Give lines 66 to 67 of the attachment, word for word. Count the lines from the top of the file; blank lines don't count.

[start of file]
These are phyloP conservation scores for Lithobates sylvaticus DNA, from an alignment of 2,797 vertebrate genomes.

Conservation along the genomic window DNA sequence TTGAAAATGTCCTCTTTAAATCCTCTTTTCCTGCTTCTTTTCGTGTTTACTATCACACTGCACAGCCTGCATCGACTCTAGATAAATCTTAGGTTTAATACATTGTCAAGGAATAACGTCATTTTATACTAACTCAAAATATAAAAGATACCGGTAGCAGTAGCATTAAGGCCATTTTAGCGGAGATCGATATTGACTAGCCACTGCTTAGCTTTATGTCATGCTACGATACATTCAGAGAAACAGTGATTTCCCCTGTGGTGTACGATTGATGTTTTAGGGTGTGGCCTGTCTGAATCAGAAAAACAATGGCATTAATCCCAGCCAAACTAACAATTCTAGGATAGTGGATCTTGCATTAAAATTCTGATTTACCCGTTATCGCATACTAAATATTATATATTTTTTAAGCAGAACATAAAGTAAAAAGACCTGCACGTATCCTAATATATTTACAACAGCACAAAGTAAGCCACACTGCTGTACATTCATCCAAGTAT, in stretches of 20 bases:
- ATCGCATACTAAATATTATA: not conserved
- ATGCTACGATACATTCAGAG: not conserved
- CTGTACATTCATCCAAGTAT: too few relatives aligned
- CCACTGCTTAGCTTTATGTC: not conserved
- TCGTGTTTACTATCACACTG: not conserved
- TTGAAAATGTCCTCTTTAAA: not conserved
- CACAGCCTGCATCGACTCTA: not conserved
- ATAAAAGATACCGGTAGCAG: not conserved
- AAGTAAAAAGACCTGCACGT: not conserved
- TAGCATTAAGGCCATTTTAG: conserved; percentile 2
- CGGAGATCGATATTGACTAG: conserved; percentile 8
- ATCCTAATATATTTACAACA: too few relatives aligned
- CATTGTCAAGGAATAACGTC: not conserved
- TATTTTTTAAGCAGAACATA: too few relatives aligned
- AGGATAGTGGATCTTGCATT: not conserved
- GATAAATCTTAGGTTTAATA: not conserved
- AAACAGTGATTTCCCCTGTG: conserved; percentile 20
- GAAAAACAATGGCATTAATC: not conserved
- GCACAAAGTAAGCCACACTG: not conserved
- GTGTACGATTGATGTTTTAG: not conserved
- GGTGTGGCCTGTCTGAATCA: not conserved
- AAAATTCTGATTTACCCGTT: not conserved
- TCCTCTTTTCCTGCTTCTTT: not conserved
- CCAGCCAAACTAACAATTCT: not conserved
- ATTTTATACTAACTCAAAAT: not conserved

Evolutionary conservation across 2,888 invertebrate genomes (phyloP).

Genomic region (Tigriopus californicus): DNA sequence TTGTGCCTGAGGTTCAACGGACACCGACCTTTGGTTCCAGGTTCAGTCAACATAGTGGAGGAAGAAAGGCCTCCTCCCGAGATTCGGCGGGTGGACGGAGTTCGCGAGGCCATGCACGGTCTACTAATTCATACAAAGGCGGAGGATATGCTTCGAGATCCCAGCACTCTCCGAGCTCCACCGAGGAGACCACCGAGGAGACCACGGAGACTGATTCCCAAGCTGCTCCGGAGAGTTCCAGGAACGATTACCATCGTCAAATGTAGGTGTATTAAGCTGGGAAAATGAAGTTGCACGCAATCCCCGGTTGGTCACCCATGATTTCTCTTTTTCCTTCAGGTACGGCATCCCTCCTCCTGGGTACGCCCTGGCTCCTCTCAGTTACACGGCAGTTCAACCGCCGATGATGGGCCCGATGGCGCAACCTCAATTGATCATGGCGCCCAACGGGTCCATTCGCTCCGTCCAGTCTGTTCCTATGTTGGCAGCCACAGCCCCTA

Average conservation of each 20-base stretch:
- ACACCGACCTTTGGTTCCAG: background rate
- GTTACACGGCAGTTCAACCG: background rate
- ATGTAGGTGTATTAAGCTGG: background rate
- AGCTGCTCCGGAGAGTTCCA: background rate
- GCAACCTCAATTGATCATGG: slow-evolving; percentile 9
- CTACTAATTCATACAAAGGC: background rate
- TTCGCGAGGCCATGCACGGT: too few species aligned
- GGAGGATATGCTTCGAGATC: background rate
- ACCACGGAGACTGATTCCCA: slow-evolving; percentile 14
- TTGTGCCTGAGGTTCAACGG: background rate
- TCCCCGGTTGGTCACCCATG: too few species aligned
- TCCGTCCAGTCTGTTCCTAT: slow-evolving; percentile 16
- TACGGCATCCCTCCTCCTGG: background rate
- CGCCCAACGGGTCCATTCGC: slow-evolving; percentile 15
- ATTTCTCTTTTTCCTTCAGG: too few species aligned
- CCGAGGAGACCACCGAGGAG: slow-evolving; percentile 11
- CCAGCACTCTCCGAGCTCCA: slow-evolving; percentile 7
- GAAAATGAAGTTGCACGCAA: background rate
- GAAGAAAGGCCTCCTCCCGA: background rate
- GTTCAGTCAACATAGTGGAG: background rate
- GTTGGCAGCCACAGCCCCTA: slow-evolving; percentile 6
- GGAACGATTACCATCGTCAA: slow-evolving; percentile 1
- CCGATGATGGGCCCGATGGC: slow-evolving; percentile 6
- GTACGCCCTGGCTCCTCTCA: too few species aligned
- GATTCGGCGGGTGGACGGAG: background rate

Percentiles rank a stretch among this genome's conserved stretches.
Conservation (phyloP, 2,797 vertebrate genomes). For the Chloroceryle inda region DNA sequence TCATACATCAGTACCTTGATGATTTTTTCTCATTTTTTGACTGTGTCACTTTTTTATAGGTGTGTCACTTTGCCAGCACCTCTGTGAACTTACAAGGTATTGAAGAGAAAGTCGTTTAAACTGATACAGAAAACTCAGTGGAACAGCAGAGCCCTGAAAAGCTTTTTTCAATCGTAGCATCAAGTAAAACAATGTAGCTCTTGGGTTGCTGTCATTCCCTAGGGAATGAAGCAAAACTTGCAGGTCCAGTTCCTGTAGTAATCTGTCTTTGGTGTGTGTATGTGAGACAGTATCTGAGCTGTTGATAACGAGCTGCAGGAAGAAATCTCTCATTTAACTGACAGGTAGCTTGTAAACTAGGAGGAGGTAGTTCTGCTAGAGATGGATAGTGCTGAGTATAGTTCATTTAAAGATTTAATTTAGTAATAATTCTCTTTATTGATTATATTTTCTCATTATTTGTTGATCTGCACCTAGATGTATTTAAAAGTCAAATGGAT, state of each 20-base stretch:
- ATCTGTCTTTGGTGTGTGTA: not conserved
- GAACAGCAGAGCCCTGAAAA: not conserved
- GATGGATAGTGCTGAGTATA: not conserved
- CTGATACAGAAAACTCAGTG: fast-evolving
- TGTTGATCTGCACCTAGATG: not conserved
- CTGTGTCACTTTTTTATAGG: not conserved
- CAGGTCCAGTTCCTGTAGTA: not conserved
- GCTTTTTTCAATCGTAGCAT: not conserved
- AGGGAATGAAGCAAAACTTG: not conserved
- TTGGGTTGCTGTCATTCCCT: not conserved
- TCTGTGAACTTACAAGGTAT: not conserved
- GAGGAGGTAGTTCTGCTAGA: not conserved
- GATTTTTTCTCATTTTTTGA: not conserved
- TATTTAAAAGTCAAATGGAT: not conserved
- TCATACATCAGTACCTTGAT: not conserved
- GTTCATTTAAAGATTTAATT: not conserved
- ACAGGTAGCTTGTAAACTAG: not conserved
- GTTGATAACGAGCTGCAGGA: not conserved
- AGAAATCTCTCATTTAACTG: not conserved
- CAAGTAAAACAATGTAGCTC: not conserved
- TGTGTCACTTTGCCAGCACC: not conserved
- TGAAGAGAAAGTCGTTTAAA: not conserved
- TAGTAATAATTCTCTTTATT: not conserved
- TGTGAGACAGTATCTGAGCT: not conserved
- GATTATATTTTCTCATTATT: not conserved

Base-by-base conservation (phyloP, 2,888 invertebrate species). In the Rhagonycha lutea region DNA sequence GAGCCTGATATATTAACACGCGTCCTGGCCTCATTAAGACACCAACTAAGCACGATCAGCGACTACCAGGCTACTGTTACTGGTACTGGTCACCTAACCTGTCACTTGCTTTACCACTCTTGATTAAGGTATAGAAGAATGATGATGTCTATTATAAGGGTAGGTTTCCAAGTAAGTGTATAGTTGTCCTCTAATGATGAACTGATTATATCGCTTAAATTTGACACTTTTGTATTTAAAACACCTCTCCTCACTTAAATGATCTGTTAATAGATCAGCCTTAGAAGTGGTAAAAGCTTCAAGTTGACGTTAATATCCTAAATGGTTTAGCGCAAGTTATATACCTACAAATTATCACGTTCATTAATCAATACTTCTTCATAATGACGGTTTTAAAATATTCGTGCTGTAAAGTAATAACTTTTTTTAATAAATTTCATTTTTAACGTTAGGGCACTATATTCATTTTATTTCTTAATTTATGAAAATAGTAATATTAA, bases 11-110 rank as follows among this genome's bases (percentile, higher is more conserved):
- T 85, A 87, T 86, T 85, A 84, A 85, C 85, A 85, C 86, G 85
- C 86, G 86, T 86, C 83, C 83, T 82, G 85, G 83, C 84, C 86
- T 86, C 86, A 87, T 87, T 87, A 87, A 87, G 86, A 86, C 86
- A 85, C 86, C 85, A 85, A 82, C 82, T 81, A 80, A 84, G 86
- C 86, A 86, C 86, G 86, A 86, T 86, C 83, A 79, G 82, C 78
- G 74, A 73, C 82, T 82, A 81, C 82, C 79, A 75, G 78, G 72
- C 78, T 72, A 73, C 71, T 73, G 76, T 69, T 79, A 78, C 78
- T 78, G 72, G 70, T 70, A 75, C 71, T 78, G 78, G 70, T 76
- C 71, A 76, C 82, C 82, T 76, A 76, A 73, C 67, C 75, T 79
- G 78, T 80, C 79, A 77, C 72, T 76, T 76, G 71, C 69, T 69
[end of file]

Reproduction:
- AGGGAATGAAGCAAAACTTG: not conserved
- TTGGGTTGCTGTCATTCCCT: not conserved